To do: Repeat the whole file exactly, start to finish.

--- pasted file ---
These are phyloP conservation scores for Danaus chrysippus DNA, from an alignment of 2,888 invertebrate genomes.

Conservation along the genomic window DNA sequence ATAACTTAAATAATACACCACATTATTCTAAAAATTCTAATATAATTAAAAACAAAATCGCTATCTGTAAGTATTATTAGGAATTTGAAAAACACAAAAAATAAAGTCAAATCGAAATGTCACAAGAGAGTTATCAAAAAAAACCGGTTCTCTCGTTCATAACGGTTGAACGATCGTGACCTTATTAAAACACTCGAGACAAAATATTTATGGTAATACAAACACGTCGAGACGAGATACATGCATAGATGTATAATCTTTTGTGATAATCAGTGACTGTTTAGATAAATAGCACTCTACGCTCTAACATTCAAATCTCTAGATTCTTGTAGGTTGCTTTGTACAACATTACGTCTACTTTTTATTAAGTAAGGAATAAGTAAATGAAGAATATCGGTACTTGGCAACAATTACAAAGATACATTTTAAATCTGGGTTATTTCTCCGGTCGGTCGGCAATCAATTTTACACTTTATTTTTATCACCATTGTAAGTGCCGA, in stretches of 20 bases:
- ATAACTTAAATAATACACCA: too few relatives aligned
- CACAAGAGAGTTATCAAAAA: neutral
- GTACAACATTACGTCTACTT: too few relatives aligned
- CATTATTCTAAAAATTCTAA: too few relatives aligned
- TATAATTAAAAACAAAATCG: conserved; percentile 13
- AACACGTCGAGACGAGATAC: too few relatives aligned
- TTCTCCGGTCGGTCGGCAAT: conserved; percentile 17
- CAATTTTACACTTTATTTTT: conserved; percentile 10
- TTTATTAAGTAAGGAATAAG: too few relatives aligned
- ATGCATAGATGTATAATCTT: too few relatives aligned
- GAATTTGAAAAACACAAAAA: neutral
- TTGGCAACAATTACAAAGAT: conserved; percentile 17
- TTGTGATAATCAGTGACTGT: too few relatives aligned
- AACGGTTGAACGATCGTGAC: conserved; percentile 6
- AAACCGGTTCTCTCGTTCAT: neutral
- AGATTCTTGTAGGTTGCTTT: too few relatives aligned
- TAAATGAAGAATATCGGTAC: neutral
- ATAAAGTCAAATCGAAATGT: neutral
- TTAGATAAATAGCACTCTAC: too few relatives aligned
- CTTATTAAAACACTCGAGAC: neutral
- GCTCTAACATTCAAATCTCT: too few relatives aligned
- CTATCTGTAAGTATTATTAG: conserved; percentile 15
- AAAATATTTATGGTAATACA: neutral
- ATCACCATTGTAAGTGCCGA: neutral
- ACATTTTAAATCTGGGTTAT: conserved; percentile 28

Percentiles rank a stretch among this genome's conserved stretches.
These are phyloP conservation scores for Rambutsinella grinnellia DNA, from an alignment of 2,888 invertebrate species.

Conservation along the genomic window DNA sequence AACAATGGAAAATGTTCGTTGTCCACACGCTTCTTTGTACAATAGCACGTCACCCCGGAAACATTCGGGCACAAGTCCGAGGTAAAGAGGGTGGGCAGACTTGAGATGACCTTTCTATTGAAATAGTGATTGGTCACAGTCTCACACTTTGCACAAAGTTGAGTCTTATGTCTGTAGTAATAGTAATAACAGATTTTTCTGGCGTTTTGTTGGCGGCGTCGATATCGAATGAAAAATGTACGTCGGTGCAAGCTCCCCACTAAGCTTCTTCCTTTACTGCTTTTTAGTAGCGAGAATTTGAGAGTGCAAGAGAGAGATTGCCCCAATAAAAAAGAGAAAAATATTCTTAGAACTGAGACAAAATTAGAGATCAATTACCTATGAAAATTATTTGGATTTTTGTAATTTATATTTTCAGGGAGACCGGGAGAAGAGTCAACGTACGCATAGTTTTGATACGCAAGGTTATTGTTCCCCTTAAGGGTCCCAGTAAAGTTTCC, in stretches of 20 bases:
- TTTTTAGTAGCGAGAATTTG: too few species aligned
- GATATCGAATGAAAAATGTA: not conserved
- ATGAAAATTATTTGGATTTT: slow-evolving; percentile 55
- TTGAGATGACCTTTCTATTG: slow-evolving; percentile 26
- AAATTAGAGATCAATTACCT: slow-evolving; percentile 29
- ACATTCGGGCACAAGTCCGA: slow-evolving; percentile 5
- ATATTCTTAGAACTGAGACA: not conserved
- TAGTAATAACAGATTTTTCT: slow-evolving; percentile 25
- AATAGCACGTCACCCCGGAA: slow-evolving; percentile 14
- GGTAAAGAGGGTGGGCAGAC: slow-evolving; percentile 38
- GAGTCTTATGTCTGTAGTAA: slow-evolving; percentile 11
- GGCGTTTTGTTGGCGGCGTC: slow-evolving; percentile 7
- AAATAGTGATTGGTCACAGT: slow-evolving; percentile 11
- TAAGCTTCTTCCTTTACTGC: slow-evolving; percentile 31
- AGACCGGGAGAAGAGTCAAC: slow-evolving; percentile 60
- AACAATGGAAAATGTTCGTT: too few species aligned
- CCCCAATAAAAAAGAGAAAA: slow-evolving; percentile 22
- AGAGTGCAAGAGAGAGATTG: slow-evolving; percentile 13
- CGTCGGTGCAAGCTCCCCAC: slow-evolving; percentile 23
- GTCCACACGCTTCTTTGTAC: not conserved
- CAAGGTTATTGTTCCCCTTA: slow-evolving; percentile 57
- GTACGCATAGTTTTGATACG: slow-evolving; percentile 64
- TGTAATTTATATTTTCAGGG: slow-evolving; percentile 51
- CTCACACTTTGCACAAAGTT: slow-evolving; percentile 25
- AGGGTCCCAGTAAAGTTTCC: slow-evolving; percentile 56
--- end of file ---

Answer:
These are phyloP conservation scores for Danaus chrysippus DNA, from an alignment of 2,888 invertebrate genomes.

Conservation along the genomic window DNA sequence ATAACTTAAATAATACACCACATTATTCTAAAAATTCTAATATAATTAAAAACAAAATCGCTATCTGTAAGTATTATTAGGAATTTGAAAAACACAAAAAATAAAGTCAAATCGAAATGTCACAAGAGAGTTATCAAAAAAAACCGGTTCTCTCGTTCATAACGGTTGAACGATCGTGACCTTATTAAAACACTCGAGACAAAATATTTATGGTAATACAAACACGTCGAGACGAGATACATGCATAGATGTATAATCTTTTGTGATAATCAGTGACTGTTTAGATAAATAGCACTCTACGCTCTAACATTCAAATCTCTAGATTCTTGTAGGTTGCTTTGTACAACATTACGTCTACTTTTTATTAAGTAAGGAATAAGTAAATGAAGAATATCGGTACTTGGCAACAATTACAAAGATACATTTTAAATCTGGGTTATTTCTCCGGTCGGTCGGCAATCAATTTTACACTTTATTTTTATCACCATTGTAAGTGCCGA, in stretches of 20 bases:
- ATAACTTAAATAATACACCA: too few relatives aligned
- CACAAGAGAGTTATCAAAAA: neutral
- GTACAACATTACGTCTACTT: too few relatives aligned
- CATTATTCTAAAAATTCTAA: too few relatives aligned
- TATAATTAAAAACAAAATCG: conserved; percentile 13
- AACACGTCGAGACGAGATAC: too few relatives aligned
- TTCTCCGGTCGGTCGGCAAT: conserved; percentile 17
- CAATTTTACACTTTATTTTT: conserved; percentile 10
- TTTATTAAGTAAGGAATAAG: too few relatives aligned
- ATGCATAGATGTATAATCTT: too few relatives aligned
- GAATTTGAAAAACACAAAAA: neutral
- TTGGCAACAATTACAAAGAT: conserved; percentile 17
- TTGTGATAATCAGTGACTGT: too few relatives aligned
- AACGGTTGAACGATCGTGAC: conserved; percentile 6
- AAACCGGTTCTCTCGTTCAT: neutral
- AGATTCTTGTAGGTTGCTTT: too few relatives aligned
- TAAATGAAGAATATCGGTAC: neutral
- ATAAAGTCAAATCGAAATGT: neutral
- TTAGATAAATAGCACTCTAC: too few relatives aligned
- CTTATTAAAACACTCGAGAC: neutral
- GCTCTAACATTCAAATCTCT: too few relatives aligned
- CTATCTGTAAGTATTATTAG: conserved; percentile 15
- AAAATATTTATGGTAATACA: neutral
- ATCACCATTGTAAGTGCCGA: neutral
- ACATTTTAAATCTGGGTTAT: conserved; percentile 28

Percentiles rank a stretch among this genome's conserved stretches.
These are phyloP conservation scores for Rambutsinella grinnellia DNA, from an alignment of 2,888 invertebrate species.

Conservation along the genomic window DNA sequence AACAATGGAAAATGTTCGTTGTCCACACGCTTCTTTGTACAATAGCACGTCACCCCGGAAACATTCGGGCACAAGTCCGAGGTAAAGAGGGTGGGCAGACTTGAGATGACCTTTCTATTGAAATAGTGATTGGTCACAGTCTCACACTTTGCACAAAGTTGAGTCTTATGTCTGTAGTAATAGTAATAACAGATTTTTCTGGCGTTTTGTTGGCGGCGTCGATATCGAATGAAAAATGTACGTCGGTGCAAGCTCCCCACTAAGCTTCTTCCTTTACTGCTTTTTAGTAGCGAGAATTTGAGAGTGCAAGAGAGAGATTGCCCCAATAAAAAAGAGAAAAATATTCTTAGAACTGAGACAAAATTAGAGATCAATTACCTATGAAAATTATTTGGATTTTTGTAATTTATATTTTCAGGGAGACCGGGAGAAGAGTCAACGTACGCATAGTTTTGATACGCAAGGTTATTGTTCCCCTTAAGGGTCCCAGTAAAGTTTCC, in stretches of 20 bases:
- TTTTTAGTAGCGAGAATTTG: too few species aligned
- GATATCGAATGAAAAATGTA: not conserved
- ATGAAAATTATTTGGATTTT: slow-evolving; percentile 55
- TTGAGATGACCTTTCTATTG: slow-evolving; percentile 26
- AAATTAGAGATCAATTACCT: slow-evolving; percentile 29
- ACATTCGGGCACAAGTCCGA: slow-evolving; percentile 5
- ATATTCTTAGAACTGAGACA: not conserved
- TAGTAATAACAGATTTTTCT: slow-evolving; percentile 25
- AATAGCACGTCACCCCGGAA: slow-evolving; percentile 14
- GGTAAAGAGGGTGGGCAGAC: slow-evolving; percentile 38
- GAGTCTTATGTCTGTAGTAA: slow-evolving; percentile 11
- GGCGTTTTGTTGGCGGCGTC: slow-evolving; percentile 7
- AAATAGTGATTGGTCACAGT: slow-evolving; percentile 11
- TAAGCTTCTTCCTTTACTGC: slow-evolving; percentile 31
- AGACCGGGAGAAGAGTCAAC: slow-evolving; percentile 60
- AACAATGGAAAATGTTCGTT: too few species aligned
- CCCCAATAAAAAAGAGAAAA: slow-evolving; percentile 22
- AGAGTGCAAGAGAGAGATTG: slow-evolving; percentile 13
- CGTCGGTGCAAGCTCCCCAC: slow-evolving; percentile 23
- GTCCACACGCTTCTTTGTAC: not conserved
- CAAGGTTATTGTTCCCCTTA: slow-evolving; percentile 57
- GTACGCATAGTTTTGATACG: slow-evolving; percentile 64
- TGTAATTTATATTTTCAGGG: slow-evolving; percentile 51
- CTCACACTTTGCACAAAGTT: slow-evolving; percentile 25
- AGGGTCCCAGTAAAGTTTCC: slow-evolving; percentile 56